The Lady Said “No”
By Anne Adams
When I was fourteen in 1959, my family traveled cross-country from our home in Ohio. We stopped in Dallas and while there we went ate lunch and went shopping in a downtown Woolworth’s. After lunch when my father indicated he wanted to show me something. He took me downstairs to the basement part of the store and with no comment pointed out what seemed to be a duplicate lunch counter to the one upstairs. The only difference I could see was that the customers were all black or “Negro,” as we said then. After a glance, I resumed my shopping, but only later did I realize that he was showing me racial segregation. Since our small town at that time had almost no black residents it was not an issue there. Yet in places like Dallas, and other southern cities like Montgomery, Alabama it was, and especially on city buses. That is, until in December, 1955 a department store seamstress named Rosa Parks said “no” – and refused to give up her seat on a Montgomery city bus to white riders.
“People always say I didn’t give up my seat because I was tired,” she said later, “But that isn’t true…No, the only tired I was, was tired of giving in.” And because she did, it had immediate national effects. As one source put it: “Parks’ act of defiance became an important symbol of the modern Civil Rights Movement and she became an international icon of resistance to racial segregation.”
The lady Congress later called the “Mother of the Modern-Day Civil Rights Movement” was born Rosa Louise McCauley in Tuskegee, Alabama in February, 1913, the daughter of a carpenter and a teacher. Actually she claimed not just African ancestry but also Cherokee-Creek and her great grandfather was Scots-Irish. At her parents’ separation, Rosa moved with her mother to a community near Montgomery, and she grew up there on a family farm. After learning at home till she was 11, she then attended several schools until she had to drop out to care for family members.
Under the “Jim Crow” laws of the time in the south, blacks and whites occupied totally separate spaces – and different worlds. Public transportation, such as buses and trains did not offer separate vehicles, but instead set up separate seating areas for the races. Of course there were no school buses for black children. Mrs. Parks recalled later that she became quite accustomed to seeing buses carry white children to class – while she walked. “The bus was among the first ways I realized there was a black world and a white world.”
In 1932 Rosa married Raymond Parks, a Montgomery barber and she took a variety of jobs working in domestic service and as a hospital aide. Also, her husband encouraged her to finish her high school education in a time when very few black people achieved this. Raymond was active in the local NAACP (National Association for the Advancement of Colored People) and in late 1943 Rosa joined the Montgomery chapter, becoming secretary to the president, a position she continued till 1957.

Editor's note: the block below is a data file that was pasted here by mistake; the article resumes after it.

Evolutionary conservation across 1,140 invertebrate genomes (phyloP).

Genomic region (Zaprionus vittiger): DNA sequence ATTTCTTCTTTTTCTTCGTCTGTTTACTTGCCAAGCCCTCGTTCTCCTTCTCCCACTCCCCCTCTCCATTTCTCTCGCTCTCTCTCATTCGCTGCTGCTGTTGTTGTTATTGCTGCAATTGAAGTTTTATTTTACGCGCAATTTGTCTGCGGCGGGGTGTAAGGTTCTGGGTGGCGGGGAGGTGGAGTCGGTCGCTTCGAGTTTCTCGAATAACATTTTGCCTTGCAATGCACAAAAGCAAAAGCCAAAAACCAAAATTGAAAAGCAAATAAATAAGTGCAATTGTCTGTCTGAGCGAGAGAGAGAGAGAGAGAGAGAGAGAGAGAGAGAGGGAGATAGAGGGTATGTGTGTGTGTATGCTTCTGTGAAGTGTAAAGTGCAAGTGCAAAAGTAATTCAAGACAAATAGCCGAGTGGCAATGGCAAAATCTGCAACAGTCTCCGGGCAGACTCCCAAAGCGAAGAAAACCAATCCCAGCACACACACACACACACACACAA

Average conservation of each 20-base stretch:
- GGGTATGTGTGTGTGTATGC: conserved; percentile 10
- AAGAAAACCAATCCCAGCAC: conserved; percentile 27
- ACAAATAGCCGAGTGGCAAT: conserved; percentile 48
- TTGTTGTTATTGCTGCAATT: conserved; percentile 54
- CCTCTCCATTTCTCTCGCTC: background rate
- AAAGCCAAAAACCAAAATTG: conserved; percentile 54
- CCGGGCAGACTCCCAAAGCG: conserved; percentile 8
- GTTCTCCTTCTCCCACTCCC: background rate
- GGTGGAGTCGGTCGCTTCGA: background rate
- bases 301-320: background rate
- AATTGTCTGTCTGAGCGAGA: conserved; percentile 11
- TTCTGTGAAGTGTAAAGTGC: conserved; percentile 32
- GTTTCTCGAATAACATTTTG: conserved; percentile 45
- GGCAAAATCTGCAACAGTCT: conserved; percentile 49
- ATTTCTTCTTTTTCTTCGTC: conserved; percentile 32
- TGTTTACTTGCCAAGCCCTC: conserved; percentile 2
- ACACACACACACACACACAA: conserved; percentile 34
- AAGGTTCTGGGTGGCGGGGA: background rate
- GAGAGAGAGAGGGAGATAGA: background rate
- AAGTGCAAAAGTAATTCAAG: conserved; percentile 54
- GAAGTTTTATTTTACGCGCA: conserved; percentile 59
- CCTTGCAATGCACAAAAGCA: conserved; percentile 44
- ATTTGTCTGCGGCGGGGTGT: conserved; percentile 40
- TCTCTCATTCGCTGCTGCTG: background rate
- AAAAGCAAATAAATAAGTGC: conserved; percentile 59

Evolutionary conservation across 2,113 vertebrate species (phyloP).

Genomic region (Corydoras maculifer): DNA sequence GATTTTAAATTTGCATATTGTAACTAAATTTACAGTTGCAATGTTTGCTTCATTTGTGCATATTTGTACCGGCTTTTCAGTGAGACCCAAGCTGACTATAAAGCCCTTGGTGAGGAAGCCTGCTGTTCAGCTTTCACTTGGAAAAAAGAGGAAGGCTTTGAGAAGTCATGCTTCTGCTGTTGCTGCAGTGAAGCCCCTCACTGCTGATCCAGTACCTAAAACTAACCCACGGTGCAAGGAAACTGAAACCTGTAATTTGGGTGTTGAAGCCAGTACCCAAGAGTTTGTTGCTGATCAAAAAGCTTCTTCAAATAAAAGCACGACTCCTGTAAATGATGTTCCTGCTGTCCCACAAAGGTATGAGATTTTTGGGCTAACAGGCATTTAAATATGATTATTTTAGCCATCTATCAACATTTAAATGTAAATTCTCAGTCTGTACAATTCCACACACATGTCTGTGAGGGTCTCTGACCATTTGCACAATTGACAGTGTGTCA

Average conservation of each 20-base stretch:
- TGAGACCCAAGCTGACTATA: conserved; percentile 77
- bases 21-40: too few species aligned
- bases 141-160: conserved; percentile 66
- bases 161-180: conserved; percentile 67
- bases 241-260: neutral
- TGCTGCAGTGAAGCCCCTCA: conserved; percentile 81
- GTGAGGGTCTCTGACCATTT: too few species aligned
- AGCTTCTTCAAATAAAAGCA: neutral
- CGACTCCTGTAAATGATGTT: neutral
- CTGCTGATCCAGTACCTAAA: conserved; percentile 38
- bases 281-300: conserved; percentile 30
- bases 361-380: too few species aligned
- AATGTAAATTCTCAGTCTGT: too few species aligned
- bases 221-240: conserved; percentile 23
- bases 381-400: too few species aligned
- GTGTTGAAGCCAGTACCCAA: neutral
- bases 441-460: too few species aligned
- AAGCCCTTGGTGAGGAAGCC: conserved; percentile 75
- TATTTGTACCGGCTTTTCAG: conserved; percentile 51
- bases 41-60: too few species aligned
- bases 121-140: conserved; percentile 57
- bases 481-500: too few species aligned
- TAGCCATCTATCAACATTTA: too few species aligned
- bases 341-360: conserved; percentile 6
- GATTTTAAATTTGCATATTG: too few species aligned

About 1944 when she worked at a local air force base she encountered equal accommodations for the first time. Remembering what it was like to ride on an integrated trolley, she later remarked: “You might say Maxwell [the air base] opened my eyes up.” Then when she went to work as a housekeeper and seamstress for a prominent white couple, they encouraged her to continue her education and update her learning experiences.
Racial segregation of buses had long been a public issue and in fact the Interstate Commerce Commission had banned discrimination on interstate buses. However, that did not affect buses that operated within state lines. To challenge that discrepancy in court, civil rights advocates needed to find a plaintiff for a challenge, yet they knew they had to find a person who could project the same right image for their cause. They soon discovered the right person – there within their own organization.
On Montgomery city buses the first four rows were reserved for whites, and the rest of the rows were designated as “colored” – even though blacks made up more than 75% of the ridership. The size of the sections depended on the number of riders of each race and often the driver used a “colored” placard to indicate the first row of the black section. The procedure was that as more white riders boarded and needed more than the first four rows, black riders had to move further back or even stand or sometimes leave the bus. When a black rider boarded to find the whites occupied most of the front seats, he or she had to get off, and come back on through the rear door. However, once they got off, the driver might pull away and leave them, even though they’d paid their fare.